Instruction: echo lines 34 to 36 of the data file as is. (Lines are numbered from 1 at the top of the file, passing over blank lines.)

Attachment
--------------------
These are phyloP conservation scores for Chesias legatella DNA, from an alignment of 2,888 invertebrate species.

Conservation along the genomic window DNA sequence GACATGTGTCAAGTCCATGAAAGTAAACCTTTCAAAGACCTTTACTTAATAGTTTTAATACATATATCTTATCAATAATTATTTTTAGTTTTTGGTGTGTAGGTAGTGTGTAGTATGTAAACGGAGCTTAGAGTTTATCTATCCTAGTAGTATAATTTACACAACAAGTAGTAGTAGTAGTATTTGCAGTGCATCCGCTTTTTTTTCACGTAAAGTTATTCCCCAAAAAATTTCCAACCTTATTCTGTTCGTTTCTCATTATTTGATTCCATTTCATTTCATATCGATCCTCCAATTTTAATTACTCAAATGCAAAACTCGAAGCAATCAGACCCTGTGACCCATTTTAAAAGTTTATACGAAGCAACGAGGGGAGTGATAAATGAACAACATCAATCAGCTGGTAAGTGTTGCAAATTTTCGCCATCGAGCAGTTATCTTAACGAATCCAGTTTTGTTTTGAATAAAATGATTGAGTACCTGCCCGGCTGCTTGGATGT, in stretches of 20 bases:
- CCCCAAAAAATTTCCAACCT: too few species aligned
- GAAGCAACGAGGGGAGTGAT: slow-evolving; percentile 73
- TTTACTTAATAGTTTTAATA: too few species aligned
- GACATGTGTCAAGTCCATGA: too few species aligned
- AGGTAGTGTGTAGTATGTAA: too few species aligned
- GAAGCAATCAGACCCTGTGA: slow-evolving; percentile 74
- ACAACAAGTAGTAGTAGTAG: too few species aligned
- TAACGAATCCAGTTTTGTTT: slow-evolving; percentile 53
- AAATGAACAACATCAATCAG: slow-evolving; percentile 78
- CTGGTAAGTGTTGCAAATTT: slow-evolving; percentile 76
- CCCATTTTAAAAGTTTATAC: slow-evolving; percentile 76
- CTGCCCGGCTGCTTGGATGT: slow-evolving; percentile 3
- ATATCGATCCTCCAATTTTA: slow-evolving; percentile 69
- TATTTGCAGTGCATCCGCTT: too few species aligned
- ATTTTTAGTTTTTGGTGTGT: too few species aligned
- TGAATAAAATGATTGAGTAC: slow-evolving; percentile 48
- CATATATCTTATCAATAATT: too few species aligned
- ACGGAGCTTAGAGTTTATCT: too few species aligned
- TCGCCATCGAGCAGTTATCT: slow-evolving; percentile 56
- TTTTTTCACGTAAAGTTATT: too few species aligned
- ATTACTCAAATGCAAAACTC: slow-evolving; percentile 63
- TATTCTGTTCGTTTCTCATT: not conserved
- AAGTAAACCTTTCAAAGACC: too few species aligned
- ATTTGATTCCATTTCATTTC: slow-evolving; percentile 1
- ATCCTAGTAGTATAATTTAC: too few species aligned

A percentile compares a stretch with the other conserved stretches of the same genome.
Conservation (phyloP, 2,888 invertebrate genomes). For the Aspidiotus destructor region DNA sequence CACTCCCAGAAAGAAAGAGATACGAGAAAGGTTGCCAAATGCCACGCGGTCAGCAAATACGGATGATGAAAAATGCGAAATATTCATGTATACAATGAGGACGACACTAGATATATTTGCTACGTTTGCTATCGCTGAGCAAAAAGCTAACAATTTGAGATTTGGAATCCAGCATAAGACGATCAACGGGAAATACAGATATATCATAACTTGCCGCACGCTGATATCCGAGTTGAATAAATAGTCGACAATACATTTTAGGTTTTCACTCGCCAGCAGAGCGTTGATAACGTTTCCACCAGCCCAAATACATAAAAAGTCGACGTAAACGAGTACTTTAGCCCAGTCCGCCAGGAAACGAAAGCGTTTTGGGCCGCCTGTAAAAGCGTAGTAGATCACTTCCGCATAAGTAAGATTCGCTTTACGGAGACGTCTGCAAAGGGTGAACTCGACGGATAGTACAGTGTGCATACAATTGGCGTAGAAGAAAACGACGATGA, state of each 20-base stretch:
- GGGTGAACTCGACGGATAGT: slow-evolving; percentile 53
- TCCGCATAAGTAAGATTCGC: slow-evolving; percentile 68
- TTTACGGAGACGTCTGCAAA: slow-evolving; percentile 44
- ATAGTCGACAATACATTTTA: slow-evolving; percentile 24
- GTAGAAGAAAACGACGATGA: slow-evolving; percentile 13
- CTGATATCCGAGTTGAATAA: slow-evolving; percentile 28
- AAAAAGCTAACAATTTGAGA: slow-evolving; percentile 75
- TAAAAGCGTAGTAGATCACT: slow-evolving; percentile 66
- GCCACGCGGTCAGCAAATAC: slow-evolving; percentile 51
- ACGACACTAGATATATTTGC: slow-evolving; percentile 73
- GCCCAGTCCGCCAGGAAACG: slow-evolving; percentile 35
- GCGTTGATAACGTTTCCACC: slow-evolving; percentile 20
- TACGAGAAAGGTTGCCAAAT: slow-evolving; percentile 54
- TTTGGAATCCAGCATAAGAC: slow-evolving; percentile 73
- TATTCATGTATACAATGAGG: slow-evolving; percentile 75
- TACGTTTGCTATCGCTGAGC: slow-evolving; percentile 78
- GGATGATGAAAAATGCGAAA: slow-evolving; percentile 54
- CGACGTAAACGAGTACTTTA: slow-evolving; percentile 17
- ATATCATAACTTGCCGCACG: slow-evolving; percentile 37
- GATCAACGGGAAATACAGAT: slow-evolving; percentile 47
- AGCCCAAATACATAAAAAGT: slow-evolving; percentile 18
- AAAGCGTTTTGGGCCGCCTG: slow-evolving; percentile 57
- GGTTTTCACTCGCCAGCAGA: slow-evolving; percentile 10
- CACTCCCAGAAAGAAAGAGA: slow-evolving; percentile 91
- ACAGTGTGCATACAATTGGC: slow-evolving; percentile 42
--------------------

- GTAGAAGAAAACGACGATGA: slow-evolving; percentile 13
- CTGATATCCGAGTTGAATAA: slow-evolving; percentile 28
- AAAAAGCTAACAATTTGAGA: slow-evolving; percentile 75